Overview of Epidural Steroid Injections
Epidural steroid injection (ESI) is a procedure used to relieve neck, arm, back, and leg pain related to inflamed spinal nerves. This procedure is performed to relieve the pain associated with spondylolysis, spinal stenosis, and disc herniation.
Medications are injected around the spinal nerves through the epidural space, which is the area between the protective covering of the spinal cord and vertebrae. ESI effects are often temporary, and the pain relief may last for several days, weeks, or even months. The goal of an epidural spinal injection is to reduce pain so the patient can resume normal activities and utilize a physical therapy program.
The medication that is injected into the epidural space is a long-lasting corticosteroid, such as betamethasone or triamcinolone, along with an anesthetic numbing agent, such as bupivacaine or lidocaine. The medications are injected into the epidural space of the spine, which is the region between the spinal cord covering (dura) and the bony vertebrae. That area is filled with tiny blood vessels and fat. Cortisone injections reduce the inflammation in the discs, but do not correct a herniated disc.
Candidates for Epidural Steroid Injections
Any patient who has pain of the arm, neck, low back, or leg could benefit from ESI. Also, a steroid injection treats the following conditions:
- Spondylolisthesis – A weakness or fracture between the upper and lower facets of the vertebra. If that bone slips forward and compresses the nerve roots, it is called spondylolisthesis.
- Spondylolysis – This is a narrowing of the spinal canal and nerve root canal that causes back and leg pain with walking.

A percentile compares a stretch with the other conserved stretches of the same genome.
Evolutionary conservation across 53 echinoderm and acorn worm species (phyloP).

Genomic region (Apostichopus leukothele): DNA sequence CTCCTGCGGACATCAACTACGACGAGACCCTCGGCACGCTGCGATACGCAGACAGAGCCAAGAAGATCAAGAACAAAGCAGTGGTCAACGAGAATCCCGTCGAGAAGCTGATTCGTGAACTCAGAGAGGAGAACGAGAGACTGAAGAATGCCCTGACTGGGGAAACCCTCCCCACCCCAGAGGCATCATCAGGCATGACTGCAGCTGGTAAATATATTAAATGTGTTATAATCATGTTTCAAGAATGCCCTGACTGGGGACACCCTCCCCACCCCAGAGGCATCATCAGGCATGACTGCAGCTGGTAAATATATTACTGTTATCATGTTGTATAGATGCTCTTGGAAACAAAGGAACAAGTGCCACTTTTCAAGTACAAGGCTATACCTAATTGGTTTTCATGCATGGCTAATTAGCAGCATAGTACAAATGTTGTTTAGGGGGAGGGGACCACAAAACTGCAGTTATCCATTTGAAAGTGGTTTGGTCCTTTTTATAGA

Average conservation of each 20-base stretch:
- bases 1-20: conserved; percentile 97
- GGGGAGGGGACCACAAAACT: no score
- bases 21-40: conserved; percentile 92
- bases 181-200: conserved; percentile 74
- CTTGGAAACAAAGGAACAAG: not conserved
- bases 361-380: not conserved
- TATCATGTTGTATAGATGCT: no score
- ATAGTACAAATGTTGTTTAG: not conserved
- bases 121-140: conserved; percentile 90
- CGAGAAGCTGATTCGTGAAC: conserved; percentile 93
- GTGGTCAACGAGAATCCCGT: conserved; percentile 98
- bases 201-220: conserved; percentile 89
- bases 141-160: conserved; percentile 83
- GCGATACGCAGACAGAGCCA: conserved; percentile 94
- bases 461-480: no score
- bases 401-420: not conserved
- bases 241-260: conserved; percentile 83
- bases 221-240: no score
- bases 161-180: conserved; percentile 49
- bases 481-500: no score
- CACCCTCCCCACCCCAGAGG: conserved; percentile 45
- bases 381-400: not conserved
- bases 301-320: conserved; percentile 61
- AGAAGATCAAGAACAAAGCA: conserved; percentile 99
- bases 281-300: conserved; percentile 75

- Degenerative disc – This is aging of the intervertebral disc, which results in collapse of the disc space, growth of bone spurs, and tears in the annulus.
- Herniated disc – When the gel-like material in the disc bulges/ruptures out through the wall, pain, irritation, and swelling occurs. The herniated disc is when the material squeezes out and comes in contact with the spinal nerve.
- Sciatica – Pain that occurs along the sciatic nerve and radiates down the buttocks and legs. This is usually due to compression of the fifth lumbar or first sacral spinal nerve.
- Inflammatory conditions – ESI is helpful for patients who have inflammatory conditions, such as strains and sprains. Many patients take the epidural so they can continue with physical therapy.
Before the Procedure
An epidural cannot be performed on a person who has an infection, is pregnant, or has bleeding problems. It is not recommended for anyone with poorly controlled diabetes because it can result in elevated sugar levels. Due to the fact that blood pressure can elevate also, patients with hypertension cannot have this treatment. The procedure is administered by physiatrists, radiologists, anesthesiologists, neurologists, and surgeons.
Before the procedure, the doctor has to take a medical history and perform a physical examination. Any patient who has been taking a blood thinner cannot have an ESI. These medicines include Coumadin, Plavix, Heparin, Ticlid, Orgaran, Fragmin, Lovenox, aspirin, and Innohep. Be sure to discuss these medications with your doctor, including the one who prescribed them to you.